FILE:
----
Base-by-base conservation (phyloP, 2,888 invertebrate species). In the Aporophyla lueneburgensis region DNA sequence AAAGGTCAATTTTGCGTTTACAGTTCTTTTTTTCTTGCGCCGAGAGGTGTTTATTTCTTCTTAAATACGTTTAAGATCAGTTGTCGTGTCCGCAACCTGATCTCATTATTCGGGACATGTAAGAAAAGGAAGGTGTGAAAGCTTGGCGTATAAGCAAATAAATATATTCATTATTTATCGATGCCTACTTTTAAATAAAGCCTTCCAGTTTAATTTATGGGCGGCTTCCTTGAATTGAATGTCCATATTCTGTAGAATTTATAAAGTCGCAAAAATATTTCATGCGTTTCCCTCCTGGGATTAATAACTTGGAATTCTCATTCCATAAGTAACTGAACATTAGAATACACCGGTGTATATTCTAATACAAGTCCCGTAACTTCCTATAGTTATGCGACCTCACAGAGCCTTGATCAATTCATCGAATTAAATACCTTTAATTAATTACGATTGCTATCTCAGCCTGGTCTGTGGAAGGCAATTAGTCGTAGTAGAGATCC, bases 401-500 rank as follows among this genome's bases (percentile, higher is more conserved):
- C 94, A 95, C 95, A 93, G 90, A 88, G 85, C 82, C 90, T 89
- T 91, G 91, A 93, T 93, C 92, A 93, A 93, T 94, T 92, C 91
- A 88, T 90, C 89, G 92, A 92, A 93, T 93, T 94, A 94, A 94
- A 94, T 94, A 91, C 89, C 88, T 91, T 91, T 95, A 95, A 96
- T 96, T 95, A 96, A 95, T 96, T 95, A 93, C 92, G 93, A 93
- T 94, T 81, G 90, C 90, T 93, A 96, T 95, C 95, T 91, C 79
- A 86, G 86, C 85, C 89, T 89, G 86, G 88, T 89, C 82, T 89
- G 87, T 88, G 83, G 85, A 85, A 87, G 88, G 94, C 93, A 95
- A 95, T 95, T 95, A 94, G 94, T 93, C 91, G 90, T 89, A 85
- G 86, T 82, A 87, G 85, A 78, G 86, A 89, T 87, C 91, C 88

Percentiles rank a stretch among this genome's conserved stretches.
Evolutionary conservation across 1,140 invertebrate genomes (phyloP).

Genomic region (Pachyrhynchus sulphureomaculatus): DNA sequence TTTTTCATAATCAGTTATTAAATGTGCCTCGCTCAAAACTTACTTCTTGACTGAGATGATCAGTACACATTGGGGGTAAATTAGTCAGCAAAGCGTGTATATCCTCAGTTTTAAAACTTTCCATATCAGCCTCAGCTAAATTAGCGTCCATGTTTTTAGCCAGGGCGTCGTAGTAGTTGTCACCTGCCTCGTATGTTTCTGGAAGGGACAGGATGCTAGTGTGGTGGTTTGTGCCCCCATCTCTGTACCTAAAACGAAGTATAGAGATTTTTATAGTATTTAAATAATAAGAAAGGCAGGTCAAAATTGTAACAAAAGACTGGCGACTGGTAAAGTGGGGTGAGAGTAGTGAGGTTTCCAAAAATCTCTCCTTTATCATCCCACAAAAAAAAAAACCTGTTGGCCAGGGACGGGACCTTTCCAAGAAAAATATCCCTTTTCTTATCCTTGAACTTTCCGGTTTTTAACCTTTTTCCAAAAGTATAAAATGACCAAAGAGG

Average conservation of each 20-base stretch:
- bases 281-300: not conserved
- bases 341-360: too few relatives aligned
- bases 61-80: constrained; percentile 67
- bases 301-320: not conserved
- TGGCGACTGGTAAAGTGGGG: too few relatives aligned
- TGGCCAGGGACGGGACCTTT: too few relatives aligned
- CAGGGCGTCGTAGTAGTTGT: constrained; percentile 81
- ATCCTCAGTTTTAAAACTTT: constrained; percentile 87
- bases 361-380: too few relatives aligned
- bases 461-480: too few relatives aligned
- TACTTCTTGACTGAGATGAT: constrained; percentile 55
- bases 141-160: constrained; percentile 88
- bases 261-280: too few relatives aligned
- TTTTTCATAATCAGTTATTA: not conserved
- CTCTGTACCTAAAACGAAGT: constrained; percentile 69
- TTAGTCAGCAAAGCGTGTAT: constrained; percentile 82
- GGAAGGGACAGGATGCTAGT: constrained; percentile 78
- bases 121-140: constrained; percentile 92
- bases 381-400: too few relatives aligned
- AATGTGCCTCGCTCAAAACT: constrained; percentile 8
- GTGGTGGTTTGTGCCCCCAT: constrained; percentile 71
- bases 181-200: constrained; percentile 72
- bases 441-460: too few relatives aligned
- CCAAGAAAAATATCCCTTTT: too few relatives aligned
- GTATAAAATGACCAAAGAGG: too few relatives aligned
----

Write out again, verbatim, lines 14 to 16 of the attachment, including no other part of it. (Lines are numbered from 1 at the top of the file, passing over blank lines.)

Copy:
Genomic region (Pachyrhynchus sulphureomaculatus): DNA sequence TTTTTCATAATCAGTTATTAAATGTGCCTCGCTCAAAACTTACTTCTTGACTGAGATGATCAGTACACATTGGGGGTAAATTAGTCAGCAAAGCGTGTATATCCTCAGTTTTAAAACTTTCCATATCAGCCTCAGCTAAATTAGCGTCCATGTTTTTAGCCAGGGCGTCGTAGTAGTTGTCACCTGCCTCGTATGTTTCTGGAAGGGACAGGATGCTAGTGTGGTGGTTTGTGCCCCCATCTCTGTACCTAAAACGAAGTATAGAGATTTTTATAGTATTTAAATAATAAGAAAGGCAGGTCAAAATTGTAACAAAAGACTGGCGACTGGTAAAGTGGGGTGAGAGTAGTGAGGTTTCCAAAAATCTCTCCTTTATCATCCCACAAAAAAAAAAACCTGTTGGCCAGGGACGGGACCTTTCCAAGAAAAATATCCCTTTTCTTATCCTTGAACTTTCCGGTTTTTAACCTTTTTCCAAAAGTATAAAATGACCAAAGAGG

Average conservation of each 20-base stretch:
- bases 281-300: not conserved